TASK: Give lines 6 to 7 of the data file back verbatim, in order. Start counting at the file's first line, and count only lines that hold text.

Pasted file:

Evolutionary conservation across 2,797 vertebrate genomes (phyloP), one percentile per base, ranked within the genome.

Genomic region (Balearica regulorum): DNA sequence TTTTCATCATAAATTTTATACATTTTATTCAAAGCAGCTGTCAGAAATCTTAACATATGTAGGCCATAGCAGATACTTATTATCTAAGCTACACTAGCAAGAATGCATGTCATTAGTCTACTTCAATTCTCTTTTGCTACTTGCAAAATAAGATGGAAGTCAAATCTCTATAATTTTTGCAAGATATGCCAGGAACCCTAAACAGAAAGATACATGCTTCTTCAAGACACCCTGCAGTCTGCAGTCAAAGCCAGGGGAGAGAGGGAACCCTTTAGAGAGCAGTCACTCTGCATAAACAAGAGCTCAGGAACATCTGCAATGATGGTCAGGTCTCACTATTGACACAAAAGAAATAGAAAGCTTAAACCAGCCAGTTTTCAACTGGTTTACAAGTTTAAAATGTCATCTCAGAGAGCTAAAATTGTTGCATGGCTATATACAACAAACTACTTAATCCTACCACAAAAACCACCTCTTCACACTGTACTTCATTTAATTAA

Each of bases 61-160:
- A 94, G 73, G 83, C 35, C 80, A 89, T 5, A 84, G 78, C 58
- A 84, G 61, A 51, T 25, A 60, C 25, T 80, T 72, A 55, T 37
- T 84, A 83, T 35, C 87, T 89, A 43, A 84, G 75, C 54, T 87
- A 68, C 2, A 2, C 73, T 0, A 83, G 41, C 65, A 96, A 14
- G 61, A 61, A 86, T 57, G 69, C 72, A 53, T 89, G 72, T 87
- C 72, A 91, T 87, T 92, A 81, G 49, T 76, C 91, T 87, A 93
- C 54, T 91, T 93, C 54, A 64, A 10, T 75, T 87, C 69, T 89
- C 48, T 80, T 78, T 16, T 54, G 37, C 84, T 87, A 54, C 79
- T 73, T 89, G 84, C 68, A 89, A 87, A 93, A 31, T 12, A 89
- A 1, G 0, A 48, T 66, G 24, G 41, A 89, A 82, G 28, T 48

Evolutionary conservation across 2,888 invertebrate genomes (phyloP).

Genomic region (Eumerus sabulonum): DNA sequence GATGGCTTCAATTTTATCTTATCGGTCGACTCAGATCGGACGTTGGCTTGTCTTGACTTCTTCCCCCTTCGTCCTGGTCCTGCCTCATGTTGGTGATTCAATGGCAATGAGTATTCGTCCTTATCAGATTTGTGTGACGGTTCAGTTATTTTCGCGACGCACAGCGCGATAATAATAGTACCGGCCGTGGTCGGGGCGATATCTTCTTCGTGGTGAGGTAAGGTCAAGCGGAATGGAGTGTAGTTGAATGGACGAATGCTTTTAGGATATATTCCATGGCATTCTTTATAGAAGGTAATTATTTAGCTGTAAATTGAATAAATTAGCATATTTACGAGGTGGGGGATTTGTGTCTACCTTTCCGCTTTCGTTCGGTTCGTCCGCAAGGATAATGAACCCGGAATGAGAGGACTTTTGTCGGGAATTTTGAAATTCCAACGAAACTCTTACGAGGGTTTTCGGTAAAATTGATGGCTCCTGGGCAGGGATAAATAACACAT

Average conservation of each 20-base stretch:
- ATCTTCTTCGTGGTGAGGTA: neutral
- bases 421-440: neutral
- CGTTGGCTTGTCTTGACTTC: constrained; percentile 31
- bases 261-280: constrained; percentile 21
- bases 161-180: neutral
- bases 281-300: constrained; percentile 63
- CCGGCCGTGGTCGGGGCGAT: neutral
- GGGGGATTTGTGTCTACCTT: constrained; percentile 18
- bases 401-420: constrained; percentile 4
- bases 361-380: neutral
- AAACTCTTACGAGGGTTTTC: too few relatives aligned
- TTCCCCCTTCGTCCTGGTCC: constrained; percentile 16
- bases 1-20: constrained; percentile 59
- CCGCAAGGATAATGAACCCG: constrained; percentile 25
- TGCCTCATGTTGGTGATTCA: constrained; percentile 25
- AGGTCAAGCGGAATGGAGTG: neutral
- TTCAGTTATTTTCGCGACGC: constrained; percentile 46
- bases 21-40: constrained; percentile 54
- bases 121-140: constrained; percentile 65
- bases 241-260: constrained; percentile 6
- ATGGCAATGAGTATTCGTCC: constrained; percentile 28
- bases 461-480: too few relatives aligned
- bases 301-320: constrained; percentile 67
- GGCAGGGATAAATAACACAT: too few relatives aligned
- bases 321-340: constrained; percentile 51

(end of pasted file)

- T 84, A 83, T 35, C 87, T 89, A 43, A 84, G 75, C 54, T 87
- A 68, C 2, A 2, C 73, T 0, A 83, G 41, C 65, A 96, A 14